The trademark office then examines a trademark application that has been filed. If any concerns are voiced, a trademark objection notice mentioning Section 11 of the Trademarks Act, 1999[1], will be sent to the trademark applicant. The following step in the trademark objection reply process is as follows:

  • Review the Trademark Objection Notice: It’s essential to thoroughly read the notification and comprehend the trademark office’s objections.
  • Do a Search: To assess the potency of the objection and to bolster the response, conduct a search for comparable trademarks.
  • Draft the Response: Based on the concerns put forth, a response should be prepared that addresses each complaint and is backed up by facts or legal reasoning.
  • Submit a response: Submit your response to the Trademark Registrar within the allotted time frame, together with the required supporting documentation.
  • Attend the Hearing: A hearing may be arranged to address the objection further if the Trademark Registrar is not pleased with the counter-statement.

Documents for Filing Trademark Objection Reply under Section 11 of the Trademark Act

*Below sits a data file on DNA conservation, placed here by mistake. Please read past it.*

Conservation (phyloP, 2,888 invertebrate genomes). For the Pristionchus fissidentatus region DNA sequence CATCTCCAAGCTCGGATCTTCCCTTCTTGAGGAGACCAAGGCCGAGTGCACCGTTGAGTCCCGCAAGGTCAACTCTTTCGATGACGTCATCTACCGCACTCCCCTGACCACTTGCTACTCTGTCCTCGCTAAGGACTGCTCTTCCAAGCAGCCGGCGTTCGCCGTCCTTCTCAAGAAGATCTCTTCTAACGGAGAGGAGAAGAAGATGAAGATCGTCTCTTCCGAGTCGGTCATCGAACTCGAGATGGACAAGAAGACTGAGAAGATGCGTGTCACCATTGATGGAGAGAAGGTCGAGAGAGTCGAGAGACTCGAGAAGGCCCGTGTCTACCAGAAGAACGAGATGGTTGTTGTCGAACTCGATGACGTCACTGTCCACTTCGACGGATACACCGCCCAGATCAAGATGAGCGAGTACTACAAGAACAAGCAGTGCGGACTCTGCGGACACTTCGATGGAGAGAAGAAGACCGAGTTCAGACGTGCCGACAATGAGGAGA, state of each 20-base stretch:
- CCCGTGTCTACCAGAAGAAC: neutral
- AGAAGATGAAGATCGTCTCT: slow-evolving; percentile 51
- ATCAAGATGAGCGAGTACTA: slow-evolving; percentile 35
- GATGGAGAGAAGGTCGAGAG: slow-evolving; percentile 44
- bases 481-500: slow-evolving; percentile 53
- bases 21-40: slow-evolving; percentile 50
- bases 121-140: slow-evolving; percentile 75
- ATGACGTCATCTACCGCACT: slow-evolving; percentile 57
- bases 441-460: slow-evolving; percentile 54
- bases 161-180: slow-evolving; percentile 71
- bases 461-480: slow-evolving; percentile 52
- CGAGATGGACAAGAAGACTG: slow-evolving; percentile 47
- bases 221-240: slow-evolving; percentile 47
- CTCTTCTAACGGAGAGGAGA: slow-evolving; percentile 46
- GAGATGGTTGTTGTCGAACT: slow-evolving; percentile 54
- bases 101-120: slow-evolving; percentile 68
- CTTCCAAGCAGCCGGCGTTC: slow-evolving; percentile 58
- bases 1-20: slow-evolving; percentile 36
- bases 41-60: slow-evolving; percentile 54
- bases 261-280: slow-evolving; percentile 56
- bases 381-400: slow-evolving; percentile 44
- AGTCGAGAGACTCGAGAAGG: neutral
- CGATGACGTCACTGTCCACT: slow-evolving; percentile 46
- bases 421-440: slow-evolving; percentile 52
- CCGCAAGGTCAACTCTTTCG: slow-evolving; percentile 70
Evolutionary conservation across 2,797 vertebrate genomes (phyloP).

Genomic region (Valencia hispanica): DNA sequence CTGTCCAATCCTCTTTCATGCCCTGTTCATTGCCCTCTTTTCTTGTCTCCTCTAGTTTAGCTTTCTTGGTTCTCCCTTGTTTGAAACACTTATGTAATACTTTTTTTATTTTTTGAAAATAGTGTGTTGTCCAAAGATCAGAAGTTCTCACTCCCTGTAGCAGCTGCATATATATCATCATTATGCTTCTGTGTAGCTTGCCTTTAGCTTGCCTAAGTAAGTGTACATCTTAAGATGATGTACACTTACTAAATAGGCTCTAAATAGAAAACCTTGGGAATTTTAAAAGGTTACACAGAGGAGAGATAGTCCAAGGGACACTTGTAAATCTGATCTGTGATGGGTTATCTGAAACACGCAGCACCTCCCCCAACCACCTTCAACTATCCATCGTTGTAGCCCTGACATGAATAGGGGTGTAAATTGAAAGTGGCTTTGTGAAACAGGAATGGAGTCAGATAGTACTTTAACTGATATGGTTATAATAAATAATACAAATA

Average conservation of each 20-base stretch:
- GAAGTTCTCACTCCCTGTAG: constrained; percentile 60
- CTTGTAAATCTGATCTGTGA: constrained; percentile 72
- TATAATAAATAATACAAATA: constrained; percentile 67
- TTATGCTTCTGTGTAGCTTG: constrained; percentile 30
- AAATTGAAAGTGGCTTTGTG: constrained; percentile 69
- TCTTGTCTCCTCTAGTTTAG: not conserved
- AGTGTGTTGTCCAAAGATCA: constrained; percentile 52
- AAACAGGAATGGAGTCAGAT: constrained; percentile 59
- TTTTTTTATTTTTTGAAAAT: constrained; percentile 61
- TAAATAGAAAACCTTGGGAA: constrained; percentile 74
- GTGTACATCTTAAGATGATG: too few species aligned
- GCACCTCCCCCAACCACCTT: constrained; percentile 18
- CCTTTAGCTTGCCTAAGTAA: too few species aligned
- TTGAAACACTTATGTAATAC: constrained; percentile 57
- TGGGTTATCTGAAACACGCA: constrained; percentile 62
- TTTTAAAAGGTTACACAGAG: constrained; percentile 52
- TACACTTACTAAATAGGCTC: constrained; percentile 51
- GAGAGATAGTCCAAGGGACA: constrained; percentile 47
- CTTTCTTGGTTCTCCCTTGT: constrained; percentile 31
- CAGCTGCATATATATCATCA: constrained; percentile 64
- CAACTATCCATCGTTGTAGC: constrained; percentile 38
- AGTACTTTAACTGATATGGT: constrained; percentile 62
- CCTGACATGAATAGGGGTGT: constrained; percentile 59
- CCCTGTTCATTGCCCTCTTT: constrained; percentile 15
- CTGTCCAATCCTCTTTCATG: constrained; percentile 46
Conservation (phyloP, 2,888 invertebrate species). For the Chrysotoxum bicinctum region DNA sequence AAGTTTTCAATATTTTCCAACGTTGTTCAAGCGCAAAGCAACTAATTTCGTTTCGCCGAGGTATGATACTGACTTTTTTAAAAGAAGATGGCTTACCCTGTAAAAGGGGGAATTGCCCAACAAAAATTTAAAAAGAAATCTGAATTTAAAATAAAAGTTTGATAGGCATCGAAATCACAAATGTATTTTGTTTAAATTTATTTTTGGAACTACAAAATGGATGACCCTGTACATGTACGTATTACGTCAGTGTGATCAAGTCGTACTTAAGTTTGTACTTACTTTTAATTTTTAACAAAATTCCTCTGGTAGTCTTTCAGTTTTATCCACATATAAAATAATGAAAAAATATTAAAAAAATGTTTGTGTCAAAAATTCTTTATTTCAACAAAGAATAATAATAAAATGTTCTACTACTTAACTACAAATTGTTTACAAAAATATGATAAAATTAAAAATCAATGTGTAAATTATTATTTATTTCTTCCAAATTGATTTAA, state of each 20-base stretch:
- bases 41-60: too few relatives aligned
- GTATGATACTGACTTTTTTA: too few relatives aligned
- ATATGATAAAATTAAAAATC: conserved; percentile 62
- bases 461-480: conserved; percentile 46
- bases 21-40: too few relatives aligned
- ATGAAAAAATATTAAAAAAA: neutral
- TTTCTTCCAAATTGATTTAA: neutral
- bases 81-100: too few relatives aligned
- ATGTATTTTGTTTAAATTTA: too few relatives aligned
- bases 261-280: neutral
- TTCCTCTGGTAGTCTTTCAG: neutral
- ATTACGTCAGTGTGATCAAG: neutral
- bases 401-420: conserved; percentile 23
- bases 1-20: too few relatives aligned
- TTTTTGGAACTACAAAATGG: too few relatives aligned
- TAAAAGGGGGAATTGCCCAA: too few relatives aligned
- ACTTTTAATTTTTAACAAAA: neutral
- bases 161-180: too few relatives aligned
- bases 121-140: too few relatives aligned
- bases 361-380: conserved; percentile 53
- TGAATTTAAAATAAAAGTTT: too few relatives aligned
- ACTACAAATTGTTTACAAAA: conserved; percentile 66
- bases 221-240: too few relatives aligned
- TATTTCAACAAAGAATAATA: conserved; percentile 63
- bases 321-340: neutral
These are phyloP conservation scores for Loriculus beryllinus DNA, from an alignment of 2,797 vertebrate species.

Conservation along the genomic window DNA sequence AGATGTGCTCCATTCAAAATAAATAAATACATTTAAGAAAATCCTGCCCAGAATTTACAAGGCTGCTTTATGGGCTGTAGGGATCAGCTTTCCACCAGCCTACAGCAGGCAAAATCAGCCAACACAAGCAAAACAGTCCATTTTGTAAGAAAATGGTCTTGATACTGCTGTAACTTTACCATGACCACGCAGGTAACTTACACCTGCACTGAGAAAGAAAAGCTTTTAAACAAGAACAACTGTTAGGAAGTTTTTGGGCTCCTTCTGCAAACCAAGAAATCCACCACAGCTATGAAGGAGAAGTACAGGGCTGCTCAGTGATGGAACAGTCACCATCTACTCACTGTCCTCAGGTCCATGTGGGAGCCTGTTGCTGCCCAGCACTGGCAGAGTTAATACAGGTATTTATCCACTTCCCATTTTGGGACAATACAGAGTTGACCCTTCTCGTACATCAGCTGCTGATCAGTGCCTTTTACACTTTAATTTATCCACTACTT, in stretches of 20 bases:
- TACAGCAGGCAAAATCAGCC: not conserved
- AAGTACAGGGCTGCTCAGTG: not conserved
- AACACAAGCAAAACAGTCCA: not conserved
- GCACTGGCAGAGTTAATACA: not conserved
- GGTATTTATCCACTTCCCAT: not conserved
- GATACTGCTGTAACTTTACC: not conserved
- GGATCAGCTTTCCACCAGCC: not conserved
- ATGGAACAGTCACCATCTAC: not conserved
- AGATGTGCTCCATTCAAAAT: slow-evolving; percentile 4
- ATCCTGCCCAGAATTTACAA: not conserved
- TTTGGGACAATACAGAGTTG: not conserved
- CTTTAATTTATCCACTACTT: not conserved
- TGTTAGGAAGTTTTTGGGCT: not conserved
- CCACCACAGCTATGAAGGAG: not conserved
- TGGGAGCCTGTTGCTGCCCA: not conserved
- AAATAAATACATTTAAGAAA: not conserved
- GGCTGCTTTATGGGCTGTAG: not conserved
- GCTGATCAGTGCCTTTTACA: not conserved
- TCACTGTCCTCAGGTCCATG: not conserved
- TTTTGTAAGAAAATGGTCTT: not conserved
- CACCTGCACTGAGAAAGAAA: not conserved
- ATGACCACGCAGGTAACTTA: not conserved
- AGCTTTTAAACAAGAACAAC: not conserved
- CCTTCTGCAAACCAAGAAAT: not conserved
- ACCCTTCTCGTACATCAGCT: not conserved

You must prepare a trademark objection response to submit to the Trademark Registrar if you get a trademark objection notice. The following essential papers should be included in your response:

  • Reply to examination report: The reasons for objection should be addressed in this written answer to the trademark objection notice. Include in your response a thorough justification of how and why your trademark differs from any existing registered or pending trademarks.
  • Evidence of Prior Use: If you have used your trademark before the application date, you should provide proof of that use. Invoices, product labels, promotional materials, and any other paperwork that can substantiate your claim of earlier use are examples of this.
  • Proof of Distinctiveness: You must show that your trademark is distinctive and has taken on additional significance in the eyes of consumers. This could contain documentation of sales data, advertising costs, and media coverage.
  • Search Report: Before submitting a counter-statement, it’s crucial to search for comparable trademarks. You can find any potential conflicts using a search report and then address them in your counter-statement.
  • Power of Attorney: If you are working with a trademark lawyer, you must give them a Power of Attorney, allowing them to represent you.